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You must go to the Bayernhof

August 1, 2014 - Paul Giannamore
The Boss (at Home) topped herself with the last tour of the 2014 Week of Stuff to Do Without Driving 100 or More Miles in One Direction. We went to the Bayernhof Museum, on a steep bluff overlooking Route 28 at Sharpsburg, about 9 miles north of downtown Pittsburgh, roughly right across the Allegheny River from the Pittsburgh Zoo.

And it’s a gem of a tour.

Essentially, it’s a late 1970s-early 1980s mansion built at the end of a neighborhood that looks a lot like Lexington Drive in Steubenville. But it’s so much more. Infinitely.

Built over a period of six years beginning about 1976 by Charles Brown III, the house has 19,000 square feet filled with Chuck Brown’s collections of all kinds of cool stuff, led especially by amazing mechanical music machines.

There are intricate and delicate and elegant music boxes that fit on tabletops and there are massive, seven-foot-tall air-driven machines with complete organs and percussion sections and full-sized violins in them. There are two baby grand pianos in one room, both self-playing machines. There are soft and elegant boxes and room-filling sounds of the kinds that were used to play in theater or hotel lobbies in the early 20th century. They all are marvels of mechanical engineering and cabinetmaking in an era decades before computer-driven design and simulations. It’s an absolutely marvelous collection in the dozens. Listening to all the machines would take a complete day.

But the three-hour tour also features tales of the eccentric Chuck Brown, a practical joker, inventor, businessman, investor and guy who was so goofy you cannot leave his museum without wanting to know him. But he died in 1999 at the age of 64. He deemed his house at thee end of the quiet neighborhood be turned into a museum, and tours are limited to two sets of a dozen people at most a day. It took The Boss (at Home) three summer vacations to finally get us a slot on a tour.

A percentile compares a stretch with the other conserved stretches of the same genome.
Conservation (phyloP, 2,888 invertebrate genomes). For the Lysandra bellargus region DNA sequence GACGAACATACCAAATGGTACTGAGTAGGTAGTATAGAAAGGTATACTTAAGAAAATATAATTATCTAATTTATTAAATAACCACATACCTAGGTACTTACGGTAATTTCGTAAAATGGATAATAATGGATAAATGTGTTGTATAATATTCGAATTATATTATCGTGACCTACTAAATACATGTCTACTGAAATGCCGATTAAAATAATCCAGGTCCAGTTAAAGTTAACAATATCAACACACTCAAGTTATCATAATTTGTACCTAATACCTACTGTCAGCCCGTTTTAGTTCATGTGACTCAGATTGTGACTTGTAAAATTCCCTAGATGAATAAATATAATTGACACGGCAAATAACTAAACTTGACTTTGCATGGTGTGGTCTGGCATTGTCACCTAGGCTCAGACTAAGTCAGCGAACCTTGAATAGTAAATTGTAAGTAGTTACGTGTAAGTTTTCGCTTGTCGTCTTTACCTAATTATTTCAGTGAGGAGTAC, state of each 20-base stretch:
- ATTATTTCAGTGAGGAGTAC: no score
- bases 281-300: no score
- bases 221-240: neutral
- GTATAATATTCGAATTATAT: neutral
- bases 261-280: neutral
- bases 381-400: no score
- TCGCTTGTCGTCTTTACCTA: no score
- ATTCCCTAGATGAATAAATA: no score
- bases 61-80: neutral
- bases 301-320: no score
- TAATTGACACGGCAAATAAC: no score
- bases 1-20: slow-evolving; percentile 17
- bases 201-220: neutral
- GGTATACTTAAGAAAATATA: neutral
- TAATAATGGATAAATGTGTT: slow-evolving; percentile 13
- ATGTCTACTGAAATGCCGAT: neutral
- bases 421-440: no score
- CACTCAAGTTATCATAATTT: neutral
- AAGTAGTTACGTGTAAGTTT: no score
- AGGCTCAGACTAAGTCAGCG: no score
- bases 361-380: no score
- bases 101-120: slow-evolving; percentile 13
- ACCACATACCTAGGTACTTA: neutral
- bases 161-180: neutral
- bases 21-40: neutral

And boy, was it worth it. The Bayernhof, with its magnificent views from its largely glass back walls are amazing. And the house itself is a character in Brown’s life story, having been built with no master plan, no general contractor, no single blueprint. It’s a masterpiece of elegant madness, a massive, laughing monument of a man who knew how to have a laugh and enjoy life. Finding all the RCA Victor “Nipper” dogs throughout the house is a joy. And a window into the character of Chuck Brown III.

After spending three hours in the place with an amazingly knowledgeable set of tour guides, it became obvious to me that Chuck Brown, who had a company that makes gas lights that can be converted to electric lights, who had something to do with the invention of the gas grill, lived a life every man wishes he could have. He managed to make enough money to buy the things that made him happy, filled his house with those things and friends to enjoy them with. He built the ultimate man cave decades before that term came to mean some kind of rec room most guys try to section off for themselves in their home, with only limited success, and certainly not 19,000 square feet worth, complete with an actual replica of a cave tucked away in a secret passageway.

It all makes sense if you go see it. And we’re going back. It’s impossible to take it all in on one tour, and it’s impossible to leave without a smile and a desire to find Chuck Brown in life.

Tours are by appointment only, and you may learn about the museum online at www.bayernhofmuseum.com.

It’s a gem hidden away in Pittsburgh, and because of its location, it will stay that way. But you can go enjoy it. Make the appointment. And for more photos, visit my Facebook page at http://goo.gl/pmbC2j

 
 

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